By now many of you have seen this eye-catching poster for a new documentary film released last week, “Fed Up:”
You can click on the photo to enlarge it, but the caption above the “FU” reads “Congress says pizza is a vegetable,” which harkens back to some dark days in 2011 for those of us who care about improving school food.
In case you missed this infamous episode, after the passage of the Healthy, Hunger-Free Kids Act the USDA was tasked with coming up with improved nutrition standards for school meals, based on recommendations from the Institute of Medicine. In an era in which one out of three children are overweight or obese and very few children eat sufficient quantities of fruits and vegetables, the IOM sensibly recommended closing an existing regulatory loophole allowing schools to count the tomato paste on pizza as a school food vegetable. The USDA agreed to do so.
But fewer pizza slices on school food trays would result in a huge financial hit to the big suppliers of frozen pizza. Enter the lobbyists from ConAgra Foods and The Schwan Food Company, who exerted their considerable influence on Congressional representatives. Lo and behold, the tomato paste loophole survived. (Similarly, Congressional representatives from potato-growing states successfully blocked a new rule that would reduce the number of starchy vegetables that could served to school children in a single week.)
This sort of collusion between Big Food and Congress leaves many of us in the food reform world feeling quite “fed up” indeed. And that’s the central focus of “Fed Up,” which is produced and narrated by Katie Couric and co-produced by Laurie David. David was also the producer of “An Inconvenient Truth,” and just as that film served as a wake-up call for climate change, “Fed Up” hopes to similarly educate the public about the serious flaws in our food system and how the food and beverage industries have a vested interest in maintaining a status quo that puts profits over our collective health — and often with the assistance of the federal government.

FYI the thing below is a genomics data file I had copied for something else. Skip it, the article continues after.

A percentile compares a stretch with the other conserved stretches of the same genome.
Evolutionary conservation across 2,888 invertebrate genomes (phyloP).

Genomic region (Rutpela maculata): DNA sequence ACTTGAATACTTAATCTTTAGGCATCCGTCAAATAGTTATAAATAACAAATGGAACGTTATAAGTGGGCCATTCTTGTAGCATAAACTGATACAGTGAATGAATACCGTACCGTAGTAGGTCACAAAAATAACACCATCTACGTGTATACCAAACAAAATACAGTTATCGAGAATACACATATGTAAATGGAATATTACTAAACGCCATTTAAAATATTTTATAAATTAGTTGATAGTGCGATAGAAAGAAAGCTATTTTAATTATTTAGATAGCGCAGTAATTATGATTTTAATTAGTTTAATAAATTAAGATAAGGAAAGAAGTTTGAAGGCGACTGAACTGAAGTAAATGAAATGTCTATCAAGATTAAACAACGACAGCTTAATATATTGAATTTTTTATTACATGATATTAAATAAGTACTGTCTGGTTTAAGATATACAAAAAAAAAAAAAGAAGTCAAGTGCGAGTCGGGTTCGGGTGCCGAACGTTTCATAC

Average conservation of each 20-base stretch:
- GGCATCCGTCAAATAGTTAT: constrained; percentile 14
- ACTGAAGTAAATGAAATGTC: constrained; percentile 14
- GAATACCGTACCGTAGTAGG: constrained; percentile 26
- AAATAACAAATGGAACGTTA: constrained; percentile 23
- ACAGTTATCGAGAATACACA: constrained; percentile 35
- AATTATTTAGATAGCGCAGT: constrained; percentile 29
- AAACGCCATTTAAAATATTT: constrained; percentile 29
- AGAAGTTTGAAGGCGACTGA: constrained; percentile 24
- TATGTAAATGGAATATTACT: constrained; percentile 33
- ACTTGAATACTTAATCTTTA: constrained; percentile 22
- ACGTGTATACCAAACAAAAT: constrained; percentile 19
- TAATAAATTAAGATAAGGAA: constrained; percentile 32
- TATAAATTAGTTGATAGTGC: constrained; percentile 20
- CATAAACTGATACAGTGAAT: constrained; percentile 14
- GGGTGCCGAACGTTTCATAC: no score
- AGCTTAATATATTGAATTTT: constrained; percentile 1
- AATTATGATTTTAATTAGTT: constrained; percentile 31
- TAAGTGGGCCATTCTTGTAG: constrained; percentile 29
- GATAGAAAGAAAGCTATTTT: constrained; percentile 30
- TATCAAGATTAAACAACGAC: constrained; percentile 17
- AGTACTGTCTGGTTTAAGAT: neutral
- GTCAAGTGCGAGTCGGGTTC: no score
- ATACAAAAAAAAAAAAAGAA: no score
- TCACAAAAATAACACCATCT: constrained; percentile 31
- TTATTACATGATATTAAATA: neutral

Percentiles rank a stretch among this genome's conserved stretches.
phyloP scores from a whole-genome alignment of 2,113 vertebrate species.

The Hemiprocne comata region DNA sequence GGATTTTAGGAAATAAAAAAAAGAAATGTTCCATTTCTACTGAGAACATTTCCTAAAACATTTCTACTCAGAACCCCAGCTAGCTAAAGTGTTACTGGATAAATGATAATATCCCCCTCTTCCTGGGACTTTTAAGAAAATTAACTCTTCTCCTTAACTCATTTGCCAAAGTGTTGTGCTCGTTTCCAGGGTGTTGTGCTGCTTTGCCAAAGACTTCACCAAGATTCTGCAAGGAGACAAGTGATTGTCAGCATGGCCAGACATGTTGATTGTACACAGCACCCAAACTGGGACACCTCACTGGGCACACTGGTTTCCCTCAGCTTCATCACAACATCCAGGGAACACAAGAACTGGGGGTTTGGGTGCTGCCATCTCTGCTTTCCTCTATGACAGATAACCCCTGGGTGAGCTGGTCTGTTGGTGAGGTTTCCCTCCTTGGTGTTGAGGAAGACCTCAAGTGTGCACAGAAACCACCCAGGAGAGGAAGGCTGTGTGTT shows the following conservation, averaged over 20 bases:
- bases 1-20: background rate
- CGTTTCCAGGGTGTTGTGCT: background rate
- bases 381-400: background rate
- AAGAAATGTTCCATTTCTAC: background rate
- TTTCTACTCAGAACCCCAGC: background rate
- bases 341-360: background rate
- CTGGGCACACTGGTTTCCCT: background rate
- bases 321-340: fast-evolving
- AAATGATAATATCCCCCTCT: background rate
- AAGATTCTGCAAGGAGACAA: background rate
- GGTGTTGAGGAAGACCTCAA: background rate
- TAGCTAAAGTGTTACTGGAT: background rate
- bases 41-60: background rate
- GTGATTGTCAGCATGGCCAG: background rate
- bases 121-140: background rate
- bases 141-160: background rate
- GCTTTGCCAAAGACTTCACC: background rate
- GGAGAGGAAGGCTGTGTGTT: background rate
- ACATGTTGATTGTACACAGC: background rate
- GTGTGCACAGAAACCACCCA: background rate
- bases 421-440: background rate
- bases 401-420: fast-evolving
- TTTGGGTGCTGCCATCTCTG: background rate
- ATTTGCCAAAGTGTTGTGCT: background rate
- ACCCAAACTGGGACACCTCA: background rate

As a member of the film’s advisory board, I was able to see an early cut of the documentary and can tell you it’s a very compelling narrative. The film includes video diaries of preteens and teens who are fighting obesity and, rather than being exploitative, their stories make the viewer feel on a visceral level just how intractable this problem is. You find yourself rooting for these kids, but at the same time you know their chances of success in today’s food environment are depressingly low. That’s made evident when one child does manage to lose a considerable amount of weight by cutting out processed foods – and then gains it all back before the filming is even completed.
Even though the film is targeted to an adult audience, it would be entirely appropriate for preteens and teens and I plan to take my own two kids to the theater when the film opens here in Houston this weekend. For list of opening dates and locations nationwide, click here.
The film is reportedly filling theaters in its current markets, and if that continues to be the case it will be released more widely. So please do go see it if it’s in your area, and please spread the word to friends and family.
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